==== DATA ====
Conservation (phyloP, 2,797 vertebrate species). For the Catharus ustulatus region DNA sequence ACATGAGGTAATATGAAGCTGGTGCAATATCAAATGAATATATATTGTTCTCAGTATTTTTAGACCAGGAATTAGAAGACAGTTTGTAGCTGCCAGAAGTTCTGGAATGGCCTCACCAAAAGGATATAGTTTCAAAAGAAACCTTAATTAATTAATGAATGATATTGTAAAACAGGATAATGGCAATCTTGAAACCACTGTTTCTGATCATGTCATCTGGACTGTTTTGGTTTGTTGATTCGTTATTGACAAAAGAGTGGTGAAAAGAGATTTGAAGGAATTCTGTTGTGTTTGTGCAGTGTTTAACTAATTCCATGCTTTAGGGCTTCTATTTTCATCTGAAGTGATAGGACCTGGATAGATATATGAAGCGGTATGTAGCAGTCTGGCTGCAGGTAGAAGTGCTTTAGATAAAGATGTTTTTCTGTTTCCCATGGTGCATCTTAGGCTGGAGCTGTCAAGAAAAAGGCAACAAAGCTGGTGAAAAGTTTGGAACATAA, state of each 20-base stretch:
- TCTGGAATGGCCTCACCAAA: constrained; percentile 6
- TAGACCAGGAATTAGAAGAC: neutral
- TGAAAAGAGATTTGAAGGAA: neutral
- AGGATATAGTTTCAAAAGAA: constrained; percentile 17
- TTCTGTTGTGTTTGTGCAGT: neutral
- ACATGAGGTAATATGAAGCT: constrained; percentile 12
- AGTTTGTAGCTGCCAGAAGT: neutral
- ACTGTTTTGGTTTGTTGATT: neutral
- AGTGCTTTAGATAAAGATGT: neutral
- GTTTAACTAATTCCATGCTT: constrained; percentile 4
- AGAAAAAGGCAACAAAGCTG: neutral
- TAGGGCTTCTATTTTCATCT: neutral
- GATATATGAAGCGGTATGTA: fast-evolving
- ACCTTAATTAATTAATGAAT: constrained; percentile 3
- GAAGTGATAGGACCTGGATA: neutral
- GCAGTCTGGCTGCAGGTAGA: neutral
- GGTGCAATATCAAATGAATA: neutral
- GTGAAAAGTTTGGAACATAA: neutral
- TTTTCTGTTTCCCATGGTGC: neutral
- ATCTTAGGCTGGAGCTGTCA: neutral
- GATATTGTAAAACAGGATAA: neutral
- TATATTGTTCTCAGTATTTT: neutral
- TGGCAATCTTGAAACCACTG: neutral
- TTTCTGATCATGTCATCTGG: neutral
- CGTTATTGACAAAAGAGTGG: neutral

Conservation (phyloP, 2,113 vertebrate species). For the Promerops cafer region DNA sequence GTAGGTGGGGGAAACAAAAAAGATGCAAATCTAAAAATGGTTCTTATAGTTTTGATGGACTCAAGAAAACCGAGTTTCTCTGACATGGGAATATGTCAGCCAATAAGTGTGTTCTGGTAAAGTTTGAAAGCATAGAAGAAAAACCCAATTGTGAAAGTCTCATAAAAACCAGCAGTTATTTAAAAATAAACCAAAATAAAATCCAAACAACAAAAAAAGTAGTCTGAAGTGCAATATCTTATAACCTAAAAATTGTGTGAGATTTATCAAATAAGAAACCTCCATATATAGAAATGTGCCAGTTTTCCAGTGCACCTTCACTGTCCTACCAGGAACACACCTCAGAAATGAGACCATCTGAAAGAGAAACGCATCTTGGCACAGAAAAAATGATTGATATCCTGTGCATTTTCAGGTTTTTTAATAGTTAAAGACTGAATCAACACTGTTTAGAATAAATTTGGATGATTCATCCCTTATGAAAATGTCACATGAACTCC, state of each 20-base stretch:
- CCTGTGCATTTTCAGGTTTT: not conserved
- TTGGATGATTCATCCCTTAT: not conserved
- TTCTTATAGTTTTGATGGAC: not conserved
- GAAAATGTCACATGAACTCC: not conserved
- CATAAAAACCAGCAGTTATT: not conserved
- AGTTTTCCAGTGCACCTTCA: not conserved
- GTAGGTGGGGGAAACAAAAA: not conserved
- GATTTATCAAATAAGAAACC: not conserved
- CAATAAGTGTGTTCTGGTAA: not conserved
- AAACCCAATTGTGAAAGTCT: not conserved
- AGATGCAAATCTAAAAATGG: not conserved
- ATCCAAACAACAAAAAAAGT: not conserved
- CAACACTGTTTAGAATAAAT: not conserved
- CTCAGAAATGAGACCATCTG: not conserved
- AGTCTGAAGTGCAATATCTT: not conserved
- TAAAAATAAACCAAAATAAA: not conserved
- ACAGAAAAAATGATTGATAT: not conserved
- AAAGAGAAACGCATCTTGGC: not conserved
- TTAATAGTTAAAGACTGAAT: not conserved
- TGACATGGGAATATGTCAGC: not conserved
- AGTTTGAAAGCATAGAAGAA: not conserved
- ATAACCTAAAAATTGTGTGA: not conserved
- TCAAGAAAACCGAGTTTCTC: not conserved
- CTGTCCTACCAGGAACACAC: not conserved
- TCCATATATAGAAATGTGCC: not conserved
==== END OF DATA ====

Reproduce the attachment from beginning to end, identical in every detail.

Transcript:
Conservation (phyloP, 2,797 vertebrate species). For the Catharus ustulatus region DNA sequence ACATGAGGTAATATGAAGCTGGTGCAATATCAAATGAATATATATTGTTCTCAGTATTTTTAGACCAGGAATTAGAAGACAGTTTGTAGCTGCCAGAAGTTCTGGAATGGCCTCACCAAAAGGATATAGTTTCAAAAGAAACCTTAATTAATTAATGAATGATATTGTAAAACAGGATAATGGCAATCTTGAAACCACTGTTTCTGATCATGTCATCTGGACTGTTTTGGTTTGTTGATTCGTTATTGACAAAAGAGTGGTGAAAAGAGATTTGAAGGAATTCTGTTGTGTTTGTGCAGTGTTTAACTAATTCCATGCTTTAGGGCTTCTATTTTCATCTGAAGTGATAGGACCTGGATAGATATATGAAGCGGTATGTAGCAGTCTGGCTGCAGGTAGAAGTGCTTTAGATAAAGATGTTTTTCTGTTTCCCATGGTGCATCTTAGGCTGGAGCTGTCAAGAAAAAGGCAACAAAGCTGGTGAAAAGTTTGGAACATAA, state of each 20-base stretch:
- TCTGGAATGGCCTCACCAAA: constrained; percentile 6
- TAGACCAGGAATTAGAAGAC: neutral
- TGAAAAGAGATTTGAAGGAA: neutral
- AGGATATAGTTTCAAAAGAA: constrained; percentile 17
- TTCTGTTGTGTTTGTGCAGT: neutral
- ACATGAGGTAATATGAAGCT: constrained; percentile 12
- AGTTTGTAGCTGCCAGAAGT: neutral
- ACTGTTTTGGTTTGTTGATT: neutral
- AGTGCTTTAGATAAAGATGT: neutral
- GTTTAACTAATTCCATGCTT: constrained; percentile 4
- AGAAAAAGGCAACAAAGCTG: neutral
- TAGGGCTTCTATTTTCATCT: neutral
- GATATATGAAGCGGTATGTA: fast-evolving
- ACCTTAATTAATTAATGAAT: constrained; percentile 3
- GAAGTGATAGGACCTGGATA: neutral
- GCAGTCTGGCTGCAGGTAGA: neutral
- GGTGCAATATCAAATGAATA: neutral
- GTGAAAAGTTTGGAACATAA: neutral
- TTTTCTGTTTCCCATGGTGC: neutral
- ATCTTAGGCTGGAGCTGTCA: neutral
- GATATTGTAAAACAGGATAA: neutral
- TATATTGTTCTCAGTATTTT: neutral
- TGGCAATCTTGAAACCACTG: neutral
- TTTCTGATCATGTCATCTGG: neutral
- CGTTATTGACAAAAGAGTGG: neutral

Conservation (phyloP, 2,113 vertebrate species). For the Promerops cafer region DNA sequence GTAGGTGGGGGAAACAAAAAAGATGCAAATCTAAAAATGGTTCTTATAGTTTTGATGGACTCAAGAAAACCGAGTTTCTCTGACATGGGAATATGTCAGCCAATAAGTGTGTTCTGGTAAAGTTTGAAAGCATAGAAGAAAAACCCAATTGTGAAAGTCTCATAAAAACCAGCAGTTATTTAAAAATAAACCAAAATAAAATCCAAACAACAAAAAAAGTAGTCTGAAGTGCAATATCTTATAACCTAAAAATTGTGTGAGATTTATCAAATAAGAAACCTCCATATATAGAAATGTGCCAGTTTTCCAGTGCACCTTCACTGTCCTACCAGGAACACACCTCAGAAATGAGACCATCTGAAAGAGAAACGCATCTTGGCACAGAAAAAATGATTGATATCCTGTGCATTTTCAGGTTTTTTAATAGTTAAAGACTGAATCAACACTGTTTAGAATAAATTTGGATGATTCATCCCTTATGAAAATGTCACATGAACTCC, state of each 20-base stretch:
- CCTGTGCATTTTCAGGTTTT: not conserved
- TTGGATGATTCATCCCTTAT: not conserved
- TTCTTATAGTTTTGATGGAC: not conserved
- GAAAATGTCACATGAACTCC: not conserved
- CATAAAAACCAGCAGTTATT: not conserved
- AGTTTTCCAGTGCACCTTCA: not conserved
- GTAGGTGGGGGAAACAAAAA: not conserved
- GATTTATCAAATAAGAAACC: not conserved
- CAATAAGTGTGTTCTGGTAA: not conserved
- AAACCCAATTGTGAAAGTCT: not conserved
- AGATGCAAATCTAAAAATGG: not conserved
- ATCCAAACAACAAAAAAAGT: not conserved
- CAACACTGTTTAGAATAAAT: not conserved
- CTCAGAAATGAGACCATCTG: not conserved
- AGTCTGAAGTGCAATATCTT: not conserved
- TAAAAATAAACCAAAATAAA: not conserved
- ACAGAAAAAATGATTGATAT: not conserved
- AAAGAGAAACGCATCTTGGC: not conserved
- TTAATAGTTAAAGACTGAAT: not conserved
- TGACATGGGAATATGTCAGC: not conserved
- AGTTTGAAAGCATAGAAGAA: not conserved
- ATAACCTAAAAATTGTGTGA: not conserved
- TCAAGAAAACCGAGTTTCTC: not conserved
- CTGTCCTACCAGGAACACAC: not conserved
- TCCATATATAGAAATGTGCC: not conserved